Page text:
By his death in 2012, Eric Hobsbawm had become something of a national treasure in Britain. If never a “pop” or TV historian, his work and in particular his Age of . . . series made him known to millions of students and lay readers. Britain’s leading Marxist historian is however easily depoliticized. His late efforts to emphasize the German thinker’s present relevance tended to stress his role as a theorist of capitalist globalization, more than his attachment to the communist project.
Indeed, while Hobsbawm wrote pioneering works on the history of social revolt, focused on shoemakers or bandits, he was not a historian of communism itself. These studies were themselves political: they were tied to the British Communist Party Historians’ Group’s effort to rediscover a national tradition of rebellion. But Hobsbawm was not for the Communist Party of Great Britain (CPGB) what Paolo Spriano was for the Italian Communist Party (PCI) — a Communist intellectual who wrote a scholarly history of his own party.
It is thus worth asking why Hobsbawm stayed in the CPGB, hardly a mass party, until its demise in 1991. It is commonplace to see 1956 as the real moment of choice: that year, Nikita Khrushchev’s denunciation of Stalin and then the Soviet invasion of Hungary rocked the world Communist movement, in a moral setback which led most of Hobsbawm’s colleagues to break with the CPGB. In this narrative, Hobsbawm is often presented as remaining in party ranks out of residual loyalty, particular to a Jewish man who had escaped Nazi Germany and lived through the golden age of Communist antifascism.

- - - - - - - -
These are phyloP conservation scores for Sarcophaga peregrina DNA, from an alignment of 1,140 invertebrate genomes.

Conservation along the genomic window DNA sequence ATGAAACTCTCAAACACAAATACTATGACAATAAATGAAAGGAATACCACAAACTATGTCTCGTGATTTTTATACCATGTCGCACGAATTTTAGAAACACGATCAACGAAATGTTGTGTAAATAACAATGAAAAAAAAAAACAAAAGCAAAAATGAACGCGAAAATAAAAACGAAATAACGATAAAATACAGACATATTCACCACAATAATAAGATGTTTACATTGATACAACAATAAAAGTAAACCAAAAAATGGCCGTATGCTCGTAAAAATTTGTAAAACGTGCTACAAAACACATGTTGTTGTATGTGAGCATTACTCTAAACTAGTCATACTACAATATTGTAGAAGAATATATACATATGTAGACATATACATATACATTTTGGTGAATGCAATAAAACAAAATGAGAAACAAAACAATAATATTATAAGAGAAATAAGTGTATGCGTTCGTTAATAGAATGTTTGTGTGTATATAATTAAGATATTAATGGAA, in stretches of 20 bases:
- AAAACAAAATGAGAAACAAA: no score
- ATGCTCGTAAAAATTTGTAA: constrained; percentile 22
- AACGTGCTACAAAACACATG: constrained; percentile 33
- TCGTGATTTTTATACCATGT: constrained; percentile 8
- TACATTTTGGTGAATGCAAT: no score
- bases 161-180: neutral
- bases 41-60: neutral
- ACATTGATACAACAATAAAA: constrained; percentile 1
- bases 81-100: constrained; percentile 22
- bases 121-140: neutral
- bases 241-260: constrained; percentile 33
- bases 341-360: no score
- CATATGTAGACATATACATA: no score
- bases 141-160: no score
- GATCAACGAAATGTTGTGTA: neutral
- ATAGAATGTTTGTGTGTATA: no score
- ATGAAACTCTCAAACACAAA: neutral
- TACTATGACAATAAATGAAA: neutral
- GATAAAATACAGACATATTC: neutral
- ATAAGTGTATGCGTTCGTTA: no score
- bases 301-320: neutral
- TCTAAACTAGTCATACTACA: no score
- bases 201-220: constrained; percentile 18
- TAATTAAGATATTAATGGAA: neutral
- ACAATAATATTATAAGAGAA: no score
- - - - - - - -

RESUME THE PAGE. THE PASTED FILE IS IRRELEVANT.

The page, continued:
Yet as well as being a CPGB man Hobsbawm also declared himself a “spiritual member” of Italy’s PCI. Through personal ties, conferences, and his writing, he built a relationship with the West’s largest Communist party, a force that emerged from the Stalin-era Comintern to indicate a never-fulfilled democratic, reforming vision of transformation.
Its so-called “Italian road to socialism,” born of the antifascist period, stood in tension with not only “actually existing socialism” in the Eastern Bloc states, but also the Leninist model of 1917. For Hobsbawm, the Italian party was not simply “national” and idiosyncratic. It appeared to offer a course apart from either bureaucratic socialism or social democracy, relevant beyond Italian borders.